The first section of Carl Becker’s 1932 classic The Heavenly City of the Eighteenth-Century Philosophers is titled “Climates of Opinion.” In our present, any title with “Climate” in it quivers with a certain adumbration of doom, but Becker’s “climates” have (unsurprisingly) little to do with anthropogenic climate change or the geological/historical category of the Anthropocene. (That link will take you to a great recent essay regarding the disputes about where to begin dating this proposed new stratigraphic era and what kind of politics different starting points will entail.) In actuality, neither “climate” nor “opinion” seem to me to offer a fair indication as to how Becker uses the term, but regardless of its somewhat inapposite handle, it remains an intriguing concept that I wish to play with a little here. (more…)
Lynn Hunt. Writing History in the Global Era (New York: W.W. Norton & Company Inc, 2014) 208 pages.
This is the first of a two part series on the new Lynn Hunt work, Writing History in the Global Era. Part II will go up next Sunday evening.–RJG
Review by Gregory Jones-Katz
In her compact book, Lynn Hunt—esteemed historian of the French Revolution and innovative practitioner of the “new cultural history”—considers how historians have approached their discipline and reflects on the emergence of global history, specifically the use of globalization as an explanatory historical framework. Hunt’s book, not least because of her crisp and engaging prose, has ambitions beyond an introductory text. Her text also hopes to challenge the assumptions behind the discourse of globalization, the discourse that might turn out to be the reigning orthodoxy of the historical profession during the early twenty-first century. She asks: “Is globalization the new theory that will reinvigorate history? Or will it choke off all other possible contenders, leaving in place only the inevitability of modernization of the world on the Western model? (1)” Writing History’s persuasive answers to these timely questions will give pause to historians who are perhaps too comfortable with globalization talk. The text is a compelling ideology-critique, unearthing the presuppositions of many studies of global history in order to uncover the principles with which many of my generation learned to read and write history.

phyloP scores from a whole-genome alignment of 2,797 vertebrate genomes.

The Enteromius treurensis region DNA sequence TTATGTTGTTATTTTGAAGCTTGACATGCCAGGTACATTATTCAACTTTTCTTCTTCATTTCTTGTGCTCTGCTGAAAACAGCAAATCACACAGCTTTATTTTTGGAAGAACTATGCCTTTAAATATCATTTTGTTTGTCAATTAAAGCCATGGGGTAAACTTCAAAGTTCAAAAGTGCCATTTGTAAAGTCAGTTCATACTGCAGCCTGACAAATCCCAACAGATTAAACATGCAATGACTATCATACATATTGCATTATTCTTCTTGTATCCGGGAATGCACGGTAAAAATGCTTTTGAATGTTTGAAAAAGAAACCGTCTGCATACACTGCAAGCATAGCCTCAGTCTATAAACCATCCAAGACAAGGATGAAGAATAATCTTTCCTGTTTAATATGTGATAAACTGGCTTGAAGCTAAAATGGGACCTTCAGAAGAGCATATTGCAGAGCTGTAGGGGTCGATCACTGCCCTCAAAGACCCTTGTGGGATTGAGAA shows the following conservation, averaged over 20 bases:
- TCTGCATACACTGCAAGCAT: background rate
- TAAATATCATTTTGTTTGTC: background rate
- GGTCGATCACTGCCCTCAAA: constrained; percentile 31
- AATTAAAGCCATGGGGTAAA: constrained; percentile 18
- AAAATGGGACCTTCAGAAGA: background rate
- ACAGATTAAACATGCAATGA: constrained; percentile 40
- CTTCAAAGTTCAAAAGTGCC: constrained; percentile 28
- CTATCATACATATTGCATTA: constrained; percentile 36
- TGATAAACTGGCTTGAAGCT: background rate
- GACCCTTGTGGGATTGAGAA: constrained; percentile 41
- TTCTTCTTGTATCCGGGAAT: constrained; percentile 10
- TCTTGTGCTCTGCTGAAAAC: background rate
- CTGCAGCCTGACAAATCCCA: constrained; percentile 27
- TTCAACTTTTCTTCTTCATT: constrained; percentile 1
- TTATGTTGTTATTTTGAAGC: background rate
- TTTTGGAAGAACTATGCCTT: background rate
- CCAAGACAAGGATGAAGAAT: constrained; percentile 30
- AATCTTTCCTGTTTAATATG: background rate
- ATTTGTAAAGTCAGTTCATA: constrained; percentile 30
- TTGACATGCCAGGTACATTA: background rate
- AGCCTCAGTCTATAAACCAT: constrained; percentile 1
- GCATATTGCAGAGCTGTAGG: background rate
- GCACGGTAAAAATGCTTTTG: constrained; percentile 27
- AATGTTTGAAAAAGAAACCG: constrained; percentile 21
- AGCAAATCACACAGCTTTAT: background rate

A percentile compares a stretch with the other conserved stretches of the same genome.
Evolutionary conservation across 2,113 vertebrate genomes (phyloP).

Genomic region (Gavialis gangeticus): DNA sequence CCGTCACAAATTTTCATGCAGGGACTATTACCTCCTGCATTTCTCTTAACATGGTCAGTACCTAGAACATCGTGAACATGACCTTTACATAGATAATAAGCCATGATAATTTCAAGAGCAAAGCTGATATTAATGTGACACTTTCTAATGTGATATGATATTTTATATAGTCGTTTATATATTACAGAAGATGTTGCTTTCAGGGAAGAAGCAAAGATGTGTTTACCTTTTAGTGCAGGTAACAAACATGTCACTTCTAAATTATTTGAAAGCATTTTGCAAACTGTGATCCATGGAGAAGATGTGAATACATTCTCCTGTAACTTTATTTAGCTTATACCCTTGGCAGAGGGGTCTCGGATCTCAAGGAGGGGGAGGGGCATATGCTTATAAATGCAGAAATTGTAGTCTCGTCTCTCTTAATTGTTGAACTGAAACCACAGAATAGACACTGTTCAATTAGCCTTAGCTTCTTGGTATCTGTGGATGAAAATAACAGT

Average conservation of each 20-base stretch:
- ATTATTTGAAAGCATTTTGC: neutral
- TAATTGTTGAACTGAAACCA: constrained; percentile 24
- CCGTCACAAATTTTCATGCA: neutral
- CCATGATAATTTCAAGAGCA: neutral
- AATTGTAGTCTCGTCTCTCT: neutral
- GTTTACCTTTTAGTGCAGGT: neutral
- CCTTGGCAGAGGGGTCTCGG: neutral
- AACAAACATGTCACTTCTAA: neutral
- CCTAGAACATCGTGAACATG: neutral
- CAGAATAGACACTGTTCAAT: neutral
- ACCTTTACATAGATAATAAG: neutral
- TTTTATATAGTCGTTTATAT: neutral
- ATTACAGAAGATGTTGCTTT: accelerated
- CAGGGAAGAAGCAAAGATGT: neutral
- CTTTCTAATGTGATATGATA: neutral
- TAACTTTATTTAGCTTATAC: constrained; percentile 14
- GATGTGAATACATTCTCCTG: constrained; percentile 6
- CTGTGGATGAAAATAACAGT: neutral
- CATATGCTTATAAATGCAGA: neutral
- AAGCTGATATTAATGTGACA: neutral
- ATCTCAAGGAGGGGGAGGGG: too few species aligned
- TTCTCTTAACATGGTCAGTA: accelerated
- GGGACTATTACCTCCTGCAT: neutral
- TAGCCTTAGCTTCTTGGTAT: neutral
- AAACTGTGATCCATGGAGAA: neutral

The most recent issue of the Boston Review includes a provocative review essay by Harvard Law Professor Randall Kennedy. In the essay, Kennedy assails what he interprets as a recent historiographic trend that praises the exploits of prominent Black Nationalists Malcolm X, Stokely Carmichael, and Huey Newton. Kennedy’s reviews of Manning Marable’s Malcolm X: A Life of Reinvention, Peniel Joseph’s Stokely: A Life, and Joshua Bloom and Waldo Martin’s Black Against Empire¸ all reveal a discomfort with the praise the books offer for these complicated historical figures. For Kennedy, Malcolm X, Stokely Carmichael, and Huey Newton were nothing more than, at best, misguided young men handed a prominent media stage too early in their lives. At worst, they were Black Nationalists who accomplished little and, in fact, rendered more harm than good to the greater African American freedom struggle.
It (the talking, the telling) seemed (to him, to Quentin) to partake of that logic- and reason-flouting quality of a dream which the sleeper knows must have occurred, stillborn and complete, in a second, yet the very quality upon which it must depend to move the dreamer (verisimilitude) to credulity – horror or pleasure or amazement – depends as completely upon a formal recognition of and acceptance of elapsed and yet-elapsing time as music or a printed tale.
–Faulkner, Absalom, Absalom!, Chapter 1
For the past few weeks we have been publishing James Livingston’s essay “What Is Called History at the End of Modernity?” in installments. We published the fourth and final installment of the essay last Saturday. On behalf of the S-USIH community of writers and readers, I want to thank Jim once again for bringing this work to us and letting us publish it here at the blog.
Livingston did not write the essay for serialization; he thought we should publish it all at once, of a piece. The serialization was my idea — and I really had to fight for it, right up to the last installment. In this post I want to explain to our readers why I thought it was best to present the essay as we did, reflect on how the form of publication may have affected the force and flow of the argument as it unfolded, and suggest some ways we might follow up on this initial publication. (more…)